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What Does Your Living Room Say About You? Roomba Wants To Tell Advertisers

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What Does Your Living Room Say About You? Roomba Wants To Tell Advertisers
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IRobot Corporation (NASDAQ: IRBT) shares had a strong run Wednesday following the release of its quarterly results and an announcement concerning the purchase of European distributor Robopolis.

Specialist In Spatial Data Gathering

Aside from the news, the company's flagship 900-series Roomba robotic vacuum also took the spotlight recently, as a Reuters report revealed that it may be doing much more than collecting dirt and help tidy up the room. The Roomba is also capable of collecting data, especially data on the dimensions of the room and the distances between different items in the room such as furniture and home furnishing.

Essentially, it creates a map of one's home, where there is wealth of information for companies such as Apple Inc. (NASDAQ: AAPL), Alphabet Inc (NASDAQ: GOOGL) (NASDAQ: GOOG) and Amazon.com, Inc. (NASDAQ: AMZN), which are leaving no stones unturned in gaining a strong foothold in the smart home market.

See also: Investing In The Future Means Investing In Robotics Software And Services

Roomba And Smart Home

How would data collected by Roomba help further smart home technology? The question was answered by a response from iRobot, which said when we intend to do something in a room, it finally boils down to having foundational knowledge of what is in it.

"In order to ‘do the right thing' when you say ‘turn on the lights,' the room must know what lights it has to turn on. Same thing for music, TV, heat, blinds, the stove, coffee machines, fans, gaming consoles, smart picture frames or robot pets," Reuters reported, quoting an iRobot spokesperson.

Monetizing The Data

IRobot is looking to sell the mapping data to one of the three biggies in the smart home market in the next couple of years, Colin Angle, the CEO of iRobot said. Angle believes the currently used technologies such as security camera, lighting and thermostat still lack the wholesomeness in terms of intelligence, leaving a gap in reaching ingenuity.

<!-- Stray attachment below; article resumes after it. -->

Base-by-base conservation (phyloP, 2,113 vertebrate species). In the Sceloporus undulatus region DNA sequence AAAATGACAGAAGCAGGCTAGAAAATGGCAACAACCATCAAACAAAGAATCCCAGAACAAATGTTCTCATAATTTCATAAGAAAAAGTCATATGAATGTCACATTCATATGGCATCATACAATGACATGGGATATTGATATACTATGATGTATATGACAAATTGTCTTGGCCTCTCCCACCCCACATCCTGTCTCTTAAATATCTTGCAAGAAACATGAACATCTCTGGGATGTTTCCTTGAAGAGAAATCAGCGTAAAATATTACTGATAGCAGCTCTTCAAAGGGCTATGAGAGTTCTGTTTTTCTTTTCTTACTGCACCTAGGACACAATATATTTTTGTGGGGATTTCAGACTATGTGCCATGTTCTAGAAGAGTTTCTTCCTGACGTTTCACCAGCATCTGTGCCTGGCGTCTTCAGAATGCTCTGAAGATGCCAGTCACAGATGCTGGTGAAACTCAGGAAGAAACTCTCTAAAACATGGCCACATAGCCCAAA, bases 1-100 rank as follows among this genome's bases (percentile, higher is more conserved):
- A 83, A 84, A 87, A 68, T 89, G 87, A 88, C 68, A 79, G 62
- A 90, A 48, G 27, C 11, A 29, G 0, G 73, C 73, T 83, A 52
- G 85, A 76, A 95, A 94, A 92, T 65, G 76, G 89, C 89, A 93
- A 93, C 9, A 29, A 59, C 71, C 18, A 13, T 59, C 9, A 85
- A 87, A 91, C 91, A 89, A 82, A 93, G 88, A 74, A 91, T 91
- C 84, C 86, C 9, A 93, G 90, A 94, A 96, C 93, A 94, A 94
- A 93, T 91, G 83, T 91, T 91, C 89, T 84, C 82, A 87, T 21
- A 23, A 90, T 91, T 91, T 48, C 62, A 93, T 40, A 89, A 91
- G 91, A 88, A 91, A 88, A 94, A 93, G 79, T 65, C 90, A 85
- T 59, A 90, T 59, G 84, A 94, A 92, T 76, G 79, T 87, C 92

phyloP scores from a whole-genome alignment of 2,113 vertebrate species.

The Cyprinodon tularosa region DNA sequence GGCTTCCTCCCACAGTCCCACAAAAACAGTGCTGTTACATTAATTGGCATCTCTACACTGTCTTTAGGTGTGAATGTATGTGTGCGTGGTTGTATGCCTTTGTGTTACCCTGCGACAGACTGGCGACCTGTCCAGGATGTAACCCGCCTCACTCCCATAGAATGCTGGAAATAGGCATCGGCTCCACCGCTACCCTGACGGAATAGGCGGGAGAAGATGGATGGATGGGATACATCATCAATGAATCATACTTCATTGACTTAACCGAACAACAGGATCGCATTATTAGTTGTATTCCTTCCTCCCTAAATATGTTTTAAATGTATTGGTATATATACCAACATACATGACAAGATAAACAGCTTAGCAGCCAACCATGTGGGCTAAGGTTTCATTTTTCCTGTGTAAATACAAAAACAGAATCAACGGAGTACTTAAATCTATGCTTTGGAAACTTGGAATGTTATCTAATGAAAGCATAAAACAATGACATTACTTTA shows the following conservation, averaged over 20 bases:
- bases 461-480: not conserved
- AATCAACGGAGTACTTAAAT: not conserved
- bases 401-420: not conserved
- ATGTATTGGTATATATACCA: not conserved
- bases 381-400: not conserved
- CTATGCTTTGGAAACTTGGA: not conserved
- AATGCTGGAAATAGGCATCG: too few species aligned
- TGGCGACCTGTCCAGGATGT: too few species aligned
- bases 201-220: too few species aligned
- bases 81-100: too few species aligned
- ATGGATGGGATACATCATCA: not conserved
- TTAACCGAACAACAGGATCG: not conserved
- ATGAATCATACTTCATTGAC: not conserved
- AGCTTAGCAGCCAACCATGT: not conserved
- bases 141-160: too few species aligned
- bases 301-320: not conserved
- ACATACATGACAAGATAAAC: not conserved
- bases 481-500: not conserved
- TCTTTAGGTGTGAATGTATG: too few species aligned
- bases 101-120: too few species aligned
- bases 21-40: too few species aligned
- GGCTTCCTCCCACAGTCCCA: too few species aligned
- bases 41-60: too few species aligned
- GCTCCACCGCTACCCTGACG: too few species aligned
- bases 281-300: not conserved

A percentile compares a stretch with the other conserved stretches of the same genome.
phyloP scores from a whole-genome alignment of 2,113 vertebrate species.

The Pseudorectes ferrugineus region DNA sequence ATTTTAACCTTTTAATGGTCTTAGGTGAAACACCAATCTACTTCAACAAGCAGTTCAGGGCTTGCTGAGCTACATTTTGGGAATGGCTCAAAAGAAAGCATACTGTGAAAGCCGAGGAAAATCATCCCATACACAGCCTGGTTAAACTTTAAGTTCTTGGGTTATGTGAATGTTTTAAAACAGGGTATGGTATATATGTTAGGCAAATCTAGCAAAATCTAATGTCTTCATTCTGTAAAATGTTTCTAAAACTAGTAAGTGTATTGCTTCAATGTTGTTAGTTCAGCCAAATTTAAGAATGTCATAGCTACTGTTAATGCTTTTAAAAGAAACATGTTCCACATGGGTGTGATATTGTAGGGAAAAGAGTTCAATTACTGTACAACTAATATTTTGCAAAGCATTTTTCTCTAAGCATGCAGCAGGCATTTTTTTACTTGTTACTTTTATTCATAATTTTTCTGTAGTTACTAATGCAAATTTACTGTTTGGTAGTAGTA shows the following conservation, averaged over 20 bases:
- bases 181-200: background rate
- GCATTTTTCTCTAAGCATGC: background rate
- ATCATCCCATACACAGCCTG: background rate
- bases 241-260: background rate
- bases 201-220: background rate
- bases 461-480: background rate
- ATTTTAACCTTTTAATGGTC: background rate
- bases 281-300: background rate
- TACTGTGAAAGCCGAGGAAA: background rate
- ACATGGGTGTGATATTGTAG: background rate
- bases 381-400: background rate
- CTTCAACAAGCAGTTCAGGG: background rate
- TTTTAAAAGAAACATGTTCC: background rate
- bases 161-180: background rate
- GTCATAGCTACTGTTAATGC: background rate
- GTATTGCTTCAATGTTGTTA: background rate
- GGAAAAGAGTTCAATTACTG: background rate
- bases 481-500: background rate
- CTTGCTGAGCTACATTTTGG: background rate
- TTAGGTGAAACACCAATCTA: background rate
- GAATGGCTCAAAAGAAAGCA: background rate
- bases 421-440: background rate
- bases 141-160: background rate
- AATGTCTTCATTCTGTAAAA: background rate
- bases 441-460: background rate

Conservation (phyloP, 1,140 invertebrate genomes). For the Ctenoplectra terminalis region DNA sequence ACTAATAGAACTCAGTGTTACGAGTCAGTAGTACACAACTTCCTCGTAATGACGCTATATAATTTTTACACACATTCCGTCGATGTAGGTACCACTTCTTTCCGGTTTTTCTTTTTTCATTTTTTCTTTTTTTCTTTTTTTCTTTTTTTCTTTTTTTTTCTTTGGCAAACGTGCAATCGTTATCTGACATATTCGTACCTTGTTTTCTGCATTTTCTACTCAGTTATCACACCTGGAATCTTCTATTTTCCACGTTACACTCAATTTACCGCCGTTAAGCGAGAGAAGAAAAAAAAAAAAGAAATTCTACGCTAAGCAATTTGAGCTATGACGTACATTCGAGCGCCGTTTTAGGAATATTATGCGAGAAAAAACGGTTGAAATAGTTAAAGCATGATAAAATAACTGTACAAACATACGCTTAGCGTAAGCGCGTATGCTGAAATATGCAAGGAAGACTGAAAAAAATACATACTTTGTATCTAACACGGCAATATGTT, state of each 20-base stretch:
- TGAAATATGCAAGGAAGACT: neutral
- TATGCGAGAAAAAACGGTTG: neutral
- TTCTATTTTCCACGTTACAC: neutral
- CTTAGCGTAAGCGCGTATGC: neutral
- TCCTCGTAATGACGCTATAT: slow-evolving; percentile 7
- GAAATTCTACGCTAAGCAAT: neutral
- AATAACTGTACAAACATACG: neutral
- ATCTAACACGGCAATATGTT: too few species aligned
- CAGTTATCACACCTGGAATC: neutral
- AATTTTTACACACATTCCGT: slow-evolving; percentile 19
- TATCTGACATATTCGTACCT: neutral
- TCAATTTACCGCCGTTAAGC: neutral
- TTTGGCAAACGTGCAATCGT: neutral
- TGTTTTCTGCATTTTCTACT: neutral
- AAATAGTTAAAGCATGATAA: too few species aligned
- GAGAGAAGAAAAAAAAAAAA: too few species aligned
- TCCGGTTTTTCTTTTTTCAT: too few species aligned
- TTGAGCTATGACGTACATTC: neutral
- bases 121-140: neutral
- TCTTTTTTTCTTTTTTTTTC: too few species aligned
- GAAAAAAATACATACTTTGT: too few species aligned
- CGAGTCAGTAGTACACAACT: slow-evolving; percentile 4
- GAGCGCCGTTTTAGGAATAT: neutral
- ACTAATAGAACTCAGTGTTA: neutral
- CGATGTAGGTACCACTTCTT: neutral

Mapping technology could help improve the services offered by the smart home technology.

"With regularly updated maps sound systems could match home acoustics, air conditioners could schedule airflow by room and smart lighting could adjust according to the position of windows and time of day," Guy Hoffman, a robotics professor at Cornell University said vouching for the relevance and utility of mapping technology.

Another avenue of opportunity for the mapping technology is that companies could use the data to recommend products and services you need, by knowing more about your lifestyle and daily patterns.

If there is a product/service lacking in your house, this knowledge when acquired by advertisers can help them target you with relevant advertisements.

Data Capture Raises Ethics Questions

Right now, iRobot claims that data would be sold only with the informed consent of its customers and that it respects the privacy of its customer-related data.

For those who wouldn't want their data to go into prying hands of companies targeting them, iRobot presents the option of using the Roomba without connecting to the internet to prevent transmission of map data to cloud by using a switch in a mobile application.

Despite all these assurances, there are fears lurking in the minds of consumers concerning whether the third-party data collection would violate the privacy laws enforced by the government.

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Image Credit: By Dwight Sipler from Stow, MA, USA - Gillie trying to avoid the RoombaUploaded by Jacopo Werther, CC BY 2.0, via Wikimedia Commons

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